Video below is a talk by Kevin Poulsen, the best hacker in the history of the world -- who got caught. Period. Details start at 3:05, and pay particular attention to 15:21. Spend 50-odd minutes to learn about one of the most inventive criminals in U.S. history. If you want context and more information, read the stuff I provide below. If you're not interested, no problem.
Most criminals, when hunted by multi-jurisdictional experts (FBI, Secret Service, and phone company security personnel), flee. They go on the run. Not Poulsen. No reason to. He had the upper hand, and stayed put in his home town of Los Angeles. He was better than them, right up until he got caught, of course.
Poulsen was featured on Unsolved Mysteries with Robert Stack. Mysteriously, when the show broadcast the toll free phone number for the public to call in tips, the phone system failed. Surprise, surprise. Part of his deal with the government was certain aspects of his case can be revisited, and that's why I believe he doesn't cop to all he's done, such as mysterious large-scale phone outages. I wonder if the deal he made explain why he hasn't written his memoirs? Too bad, because it would be great reading.
Lots of our best drama is crime drama: Heat, a cinematic masterpiece, was loosely based on a real criminal. Escape From Alcatraz, likewise, and Scorsese's masterpiece The Departed, loosely based on real criminal Whitey Bulger. Goodfellas, based on a real criminal. Also there was Catch Me If You Can, based on the true story of Frank Abagnale. All of these audacious criminals, even fictional crime stories like Reservoir Dogs and Pulp Fiction fall short of Poulsen's real exploits.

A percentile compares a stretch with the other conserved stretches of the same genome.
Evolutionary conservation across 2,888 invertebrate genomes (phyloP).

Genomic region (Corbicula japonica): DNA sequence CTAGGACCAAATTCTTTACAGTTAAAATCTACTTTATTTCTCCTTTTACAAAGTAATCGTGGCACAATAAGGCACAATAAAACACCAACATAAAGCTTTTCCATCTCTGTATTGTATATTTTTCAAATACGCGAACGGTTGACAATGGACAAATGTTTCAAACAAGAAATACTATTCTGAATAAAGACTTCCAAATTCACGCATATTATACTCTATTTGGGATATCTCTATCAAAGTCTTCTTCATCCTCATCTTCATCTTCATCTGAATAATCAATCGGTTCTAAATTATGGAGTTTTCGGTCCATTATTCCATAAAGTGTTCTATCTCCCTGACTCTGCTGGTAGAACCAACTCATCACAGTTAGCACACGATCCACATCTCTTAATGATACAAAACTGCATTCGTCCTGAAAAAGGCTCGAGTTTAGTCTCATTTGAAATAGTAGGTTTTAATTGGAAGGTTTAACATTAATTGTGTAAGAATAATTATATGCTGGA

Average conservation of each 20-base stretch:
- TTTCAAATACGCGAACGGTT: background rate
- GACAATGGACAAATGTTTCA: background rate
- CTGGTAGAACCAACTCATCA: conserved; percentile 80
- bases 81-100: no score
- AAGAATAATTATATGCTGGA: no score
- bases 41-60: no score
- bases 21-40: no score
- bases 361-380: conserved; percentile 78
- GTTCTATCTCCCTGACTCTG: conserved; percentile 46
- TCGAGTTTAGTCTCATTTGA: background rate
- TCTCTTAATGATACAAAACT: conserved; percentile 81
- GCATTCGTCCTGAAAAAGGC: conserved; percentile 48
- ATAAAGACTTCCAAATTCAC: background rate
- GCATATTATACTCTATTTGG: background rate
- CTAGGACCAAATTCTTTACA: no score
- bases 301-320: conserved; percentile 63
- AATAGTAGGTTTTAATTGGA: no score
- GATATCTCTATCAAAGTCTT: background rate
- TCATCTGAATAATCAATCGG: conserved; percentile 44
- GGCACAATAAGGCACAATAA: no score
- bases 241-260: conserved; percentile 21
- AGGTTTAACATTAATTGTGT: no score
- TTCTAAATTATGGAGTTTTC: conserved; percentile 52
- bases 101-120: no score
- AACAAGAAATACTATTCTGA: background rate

Poulsen has gone straight as a journalist for Wired, and he wrote one of the best books on hackers, called Kingpin. Well written and researched, it's a must read for anyone interested in technology and entertaining true crime. For Poulsen's full story, see Jonathan Littman's book, The Watchman. Judging by the current prices, I'm glad I bought my copy long ago. Watchman is probably the best book about hacking, detailing the best hacker in history who got caught -- Poulsen. It's fitting that the best hacker, Poulsen, wrote the best book about hacking. There can be no doubt that Poulsen's criminal past allowed access to Max Vision aka Kingpin.
This video below shows some of what Poulsen did, and he also discusses Kingpin, which is almost as interesting as Poulsen's activities. Until I found out about Poulsen, I thought Frank Abagnale was the most audacious criminal. Because of Poulsen's past as a hacker, and present as a great tech-security writer, I was disappointed that Snowden didn't choose Poulsen as one of three sources for the recent NSA leaks. He would have been the best candidate of all. Mostly, I'm disappointed that a great writer who understands technology hasn't written his own memoir. The legal ramifications are the only explanation for the lack of this great memoir. I think he should pull an Assange, or Snowden, and travel somewhere for asylum, and tell us his version of events.